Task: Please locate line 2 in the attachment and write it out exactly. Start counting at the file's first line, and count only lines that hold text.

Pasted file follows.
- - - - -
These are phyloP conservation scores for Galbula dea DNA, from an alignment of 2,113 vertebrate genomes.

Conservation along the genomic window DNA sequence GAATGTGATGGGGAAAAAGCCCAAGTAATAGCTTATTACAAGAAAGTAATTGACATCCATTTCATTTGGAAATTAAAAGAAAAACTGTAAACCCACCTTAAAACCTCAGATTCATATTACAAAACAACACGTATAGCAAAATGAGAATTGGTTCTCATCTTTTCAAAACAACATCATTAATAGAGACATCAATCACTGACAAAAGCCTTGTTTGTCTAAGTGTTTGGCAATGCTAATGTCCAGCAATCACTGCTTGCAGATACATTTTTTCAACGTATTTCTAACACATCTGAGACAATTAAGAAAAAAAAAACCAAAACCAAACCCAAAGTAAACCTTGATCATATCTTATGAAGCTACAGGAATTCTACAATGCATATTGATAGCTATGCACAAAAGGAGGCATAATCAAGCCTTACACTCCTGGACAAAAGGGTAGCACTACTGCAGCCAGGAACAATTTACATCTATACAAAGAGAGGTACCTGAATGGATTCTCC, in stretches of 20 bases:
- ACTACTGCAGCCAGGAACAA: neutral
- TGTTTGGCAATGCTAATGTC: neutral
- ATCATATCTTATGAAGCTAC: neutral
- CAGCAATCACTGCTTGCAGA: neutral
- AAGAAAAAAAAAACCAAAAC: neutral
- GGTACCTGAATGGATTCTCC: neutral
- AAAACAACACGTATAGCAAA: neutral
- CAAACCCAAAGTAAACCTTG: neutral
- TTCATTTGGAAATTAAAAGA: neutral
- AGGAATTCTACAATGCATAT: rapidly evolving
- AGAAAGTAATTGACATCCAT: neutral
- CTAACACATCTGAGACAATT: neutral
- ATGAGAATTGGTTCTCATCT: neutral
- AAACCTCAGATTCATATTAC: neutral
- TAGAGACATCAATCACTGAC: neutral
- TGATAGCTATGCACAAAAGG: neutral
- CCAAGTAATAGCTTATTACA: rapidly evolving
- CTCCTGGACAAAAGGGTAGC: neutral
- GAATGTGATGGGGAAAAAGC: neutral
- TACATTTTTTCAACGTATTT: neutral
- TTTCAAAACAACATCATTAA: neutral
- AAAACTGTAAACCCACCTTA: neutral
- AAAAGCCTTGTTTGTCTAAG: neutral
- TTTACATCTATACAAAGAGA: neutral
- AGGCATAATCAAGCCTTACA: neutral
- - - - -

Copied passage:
Conservation along the genomic window DNA sequence GAATGTGATGGGGAAAAAGCCCAAGTAATAGCTTATTACAAGAAAGTAATTGACATCCATTTCATTTGGAAATTAAAAGAAAAACTGTAAACCCACCTTAAAACCTCAGATTCATATTACAAAACAACACGTATAGCAAAATGAGAATTGGTTCTCATCTTTTCAAAACAACATCATTAATAGAGACATCAATCACTGACAAAAGCCTTGTTTGTCTAAGTGTTTGGCAATGCTAATGTCCAGCAATCACTGCTTGCAGATACATTTTTTCAACGTATTTCTAACACATCTGAGACAATTAAGAAAAAAAAAACCAAAACCAAACCCAAAGTAAACCTTGATCATATCTTATGAAGCTACAGGAATTCTACAATGCATATTGATAGCTATGCACAAAAGGAGGCATAATCAAGCCTTACACTCCTGGACAAAAGGGTAGCACTACTGCAGCCAGGAACAATTTACATCTATACAAAGAGAGGTACCTGAATGGATTCTCC, in stretches of 20 bases: